News - March 12, 2020

Watchdog for WUR students

Luuk Zegers

The Student Council represents all Wageningen students. So who is on the Council and what do they do there? Resource invited the leaders of the three parties to get on their soapboxes.

text Luuk Zegers photo Guy Ackermans

Camille de Regt-Harvey (21), United States (United Students, VeSte)

‘I believe that students don’t just learn a lot from their studies, but also definitely from the things you do on the side. Things I’ve done have included an exchange to Iceland, being actively involved in KSV Franciscus, and organizing a pilgrimage to Spain. All nice things that are educational at the same time. That’s how I’ve ended up on the Student Council.’

‘My focus is on student welfare. We had the ‘Surf your Stress’ week in November, and we are evaluating that now so that we can make it even better next year. We’ve also arranged that students will soon be able to borrow an RSI set in the library. Increasingly, students work on their own laptops, which is not good for their posture. The university sells RSI sets cheaply, but not everyone buys one. It makes quite a difference if you can borrow one free from the library. The Bongerd Sports Centre offers its staff RSI lessons. Why don’t they do that for students? I’m going to look into that.’


‘We are also looking at the food and drink available on the campus, from the catering outlets to the coffee machines. Since September, we have been documenting what is on sale now and what the wishes and needs of staff and students are. Ultimately we want a healthier and more sustainable food supply in the restaurants, kiosks and dispensing machines. All the contracts will be ending within the next two years, so this is the right time to consider which direction we want to go in. There will be a ‘Future of Food and Beverage@WUR’ event on 5 July to hear the ideas and wishes of students and staff.’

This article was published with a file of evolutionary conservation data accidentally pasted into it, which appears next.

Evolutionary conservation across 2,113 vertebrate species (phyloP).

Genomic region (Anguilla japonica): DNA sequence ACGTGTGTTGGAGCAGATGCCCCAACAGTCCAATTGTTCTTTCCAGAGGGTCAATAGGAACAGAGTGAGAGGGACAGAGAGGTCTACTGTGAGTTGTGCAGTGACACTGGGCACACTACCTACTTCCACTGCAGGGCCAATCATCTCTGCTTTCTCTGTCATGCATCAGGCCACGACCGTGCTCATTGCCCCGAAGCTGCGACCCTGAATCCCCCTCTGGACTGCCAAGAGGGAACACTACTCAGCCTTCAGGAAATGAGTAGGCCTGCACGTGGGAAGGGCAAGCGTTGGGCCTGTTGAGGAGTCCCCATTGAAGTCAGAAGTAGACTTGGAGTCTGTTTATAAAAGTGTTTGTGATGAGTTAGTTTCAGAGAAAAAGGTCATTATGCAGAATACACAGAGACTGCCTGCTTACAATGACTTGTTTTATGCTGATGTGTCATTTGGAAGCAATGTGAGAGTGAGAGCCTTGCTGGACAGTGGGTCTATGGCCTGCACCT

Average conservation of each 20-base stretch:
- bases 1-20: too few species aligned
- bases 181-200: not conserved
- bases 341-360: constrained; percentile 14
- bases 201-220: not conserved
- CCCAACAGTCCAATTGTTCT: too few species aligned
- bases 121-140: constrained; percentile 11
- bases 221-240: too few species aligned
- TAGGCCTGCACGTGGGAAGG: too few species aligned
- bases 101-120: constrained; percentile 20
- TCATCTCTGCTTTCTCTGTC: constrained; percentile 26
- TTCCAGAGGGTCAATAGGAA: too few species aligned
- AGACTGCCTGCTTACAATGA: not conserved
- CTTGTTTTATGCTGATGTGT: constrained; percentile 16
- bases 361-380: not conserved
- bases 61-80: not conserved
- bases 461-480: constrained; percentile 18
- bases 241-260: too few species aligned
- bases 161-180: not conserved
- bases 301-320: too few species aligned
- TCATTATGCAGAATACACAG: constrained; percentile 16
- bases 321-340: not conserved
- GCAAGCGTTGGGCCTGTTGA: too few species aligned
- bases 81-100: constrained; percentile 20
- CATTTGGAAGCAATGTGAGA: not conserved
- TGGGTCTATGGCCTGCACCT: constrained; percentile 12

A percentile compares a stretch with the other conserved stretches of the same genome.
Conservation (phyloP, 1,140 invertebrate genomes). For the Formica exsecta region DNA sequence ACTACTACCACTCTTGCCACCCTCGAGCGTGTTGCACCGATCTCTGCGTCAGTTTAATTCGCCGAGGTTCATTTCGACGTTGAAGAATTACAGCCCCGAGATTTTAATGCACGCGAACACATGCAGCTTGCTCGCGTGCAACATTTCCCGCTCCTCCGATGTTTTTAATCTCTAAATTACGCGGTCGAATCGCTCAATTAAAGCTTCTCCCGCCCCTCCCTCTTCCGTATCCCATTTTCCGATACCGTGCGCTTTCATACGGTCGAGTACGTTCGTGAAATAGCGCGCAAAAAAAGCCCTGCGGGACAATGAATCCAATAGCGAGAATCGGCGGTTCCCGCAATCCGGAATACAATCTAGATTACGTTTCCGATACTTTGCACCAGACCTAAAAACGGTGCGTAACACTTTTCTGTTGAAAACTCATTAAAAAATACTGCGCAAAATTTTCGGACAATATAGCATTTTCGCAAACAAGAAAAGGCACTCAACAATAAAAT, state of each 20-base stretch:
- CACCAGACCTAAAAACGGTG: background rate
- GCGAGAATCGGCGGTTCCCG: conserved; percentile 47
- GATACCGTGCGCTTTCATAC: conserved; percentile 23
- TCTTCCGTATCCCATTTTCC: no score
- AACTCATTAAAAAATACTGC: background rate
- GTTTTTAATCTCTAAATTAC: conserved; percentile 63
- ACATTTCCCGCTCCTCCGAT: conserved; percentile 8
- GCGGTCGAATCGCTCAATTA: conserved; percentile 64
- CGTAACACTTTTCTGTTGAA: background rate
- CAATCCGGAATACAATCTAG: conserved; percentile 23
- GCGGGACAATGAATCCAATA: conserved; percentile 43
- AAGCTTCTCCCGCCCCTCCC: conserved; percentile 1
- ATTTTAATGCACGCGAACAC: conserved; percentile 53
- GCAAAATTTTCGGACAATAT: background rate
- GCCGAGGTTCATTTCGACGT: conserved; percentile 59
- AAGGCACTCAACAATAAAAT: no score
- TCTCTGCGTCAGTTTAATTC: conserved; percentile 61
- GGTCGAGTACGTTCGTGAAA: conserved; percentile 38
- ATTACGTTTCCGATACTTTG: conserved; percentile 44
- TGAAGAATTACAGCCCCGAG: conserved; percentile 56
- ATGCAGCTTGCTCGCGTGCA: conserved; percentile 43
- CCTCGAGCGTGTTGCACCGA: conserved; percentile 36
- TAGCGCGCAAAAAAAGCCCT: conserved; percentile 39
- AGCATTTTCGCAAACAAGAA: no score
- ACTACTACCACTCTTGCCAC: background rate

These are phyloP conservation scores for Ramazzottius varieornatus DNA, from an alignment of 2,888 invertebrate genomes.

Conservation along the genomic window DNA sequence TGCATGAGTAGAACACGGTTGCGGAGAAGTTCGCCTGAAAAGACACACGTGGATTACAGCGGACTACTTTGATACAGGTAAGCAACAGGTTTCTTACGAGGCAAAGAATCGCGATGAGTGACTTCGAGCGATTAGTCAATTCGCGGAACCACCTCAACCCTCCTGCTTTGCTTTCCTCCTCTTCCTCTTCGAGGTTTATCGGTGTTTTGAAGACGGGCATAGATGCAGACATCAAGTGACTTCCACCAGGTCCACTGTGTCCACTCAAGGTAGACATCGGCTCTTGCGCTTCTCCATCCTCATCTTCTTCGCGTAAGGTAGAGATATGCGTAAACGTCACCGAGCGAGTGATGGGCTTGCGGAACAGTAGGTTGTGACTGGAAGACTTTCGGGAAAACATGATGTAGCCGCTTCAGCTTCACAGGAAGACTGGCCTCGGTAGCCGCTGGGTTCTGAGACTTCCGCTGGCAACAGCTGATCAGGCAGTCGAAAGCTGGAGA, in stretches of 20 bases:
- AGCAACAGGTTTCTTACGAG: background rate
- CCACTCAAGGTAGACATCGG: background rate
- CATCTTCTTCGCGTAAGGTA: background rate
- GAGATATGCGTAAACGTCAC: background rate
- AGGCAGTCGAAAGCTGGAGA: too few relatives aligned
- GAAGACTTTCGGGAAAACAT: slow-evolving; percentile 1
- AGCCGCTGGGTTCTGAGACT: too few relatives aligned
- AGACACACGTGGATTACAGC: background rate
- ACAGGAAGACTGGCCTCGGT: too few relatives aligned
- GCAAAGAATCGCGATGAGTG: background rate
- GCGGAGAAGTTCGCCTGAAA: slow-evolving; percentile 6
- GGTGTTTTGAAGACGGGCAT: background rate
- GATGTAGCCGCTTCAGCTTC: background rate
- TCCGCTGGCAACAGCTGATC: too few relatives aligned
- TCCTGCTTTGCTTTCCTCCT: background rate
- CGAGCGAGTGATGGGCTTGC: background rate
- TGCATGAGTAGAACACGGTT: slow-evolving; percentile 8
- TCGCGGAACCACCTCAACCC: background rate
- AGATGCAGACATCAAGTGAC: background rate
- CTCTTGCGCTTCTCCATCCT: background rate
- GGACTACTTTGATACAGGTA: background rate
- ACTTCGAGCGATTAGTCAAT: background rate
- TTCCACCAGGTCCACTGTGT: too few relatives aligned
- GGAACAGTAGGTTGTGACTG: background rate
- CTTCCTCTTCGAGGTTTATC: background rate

‘In the end, the Student Council is there to represent students. From making sure computer rooms stay open in exam weeks because the library is too full, to hoisting the rainbow flag, to starting a sustainability fund, and a whole lot more. When I first started on the Student Council, I didn’t have much idea how to get such things off the ground. I have learned that step by step.’

Harm Ligtenberg (22), Christian Student Party (CSF)

‘After my Bachelor’s in Soil, Water and Atmosphere, I didn’t want to go on to a Master’s straightaway. I considered going to live with a host family in Russian to learn the language. I find Russian culture very interesting, with writers such as Dostoyevsky and Tolstoy, and composers such as Tchaikovsky and Rachmaninov. I think we are given a very one-sided picture of Russia in the Netherlands. I thought it would be nice to go there myself and really immerse myself in the culture.’

‘But when I saw that CSF was looking for new candidates, I decided to postpone my Russian adventure and apply for this. I think it’s important for Christian students to have a voice. I like to be a contact person for Christian students with questions. I also do little things like making sure the overview of churches in Wageningen on the WUR site is up-to-date, and organizing a Christmas dinner for international students who stay in Wageningen over Christmas. That doesn’t mean my Christian background is always very obvious: it doesn’t really come into it when we are discussing the issue of the level of English.’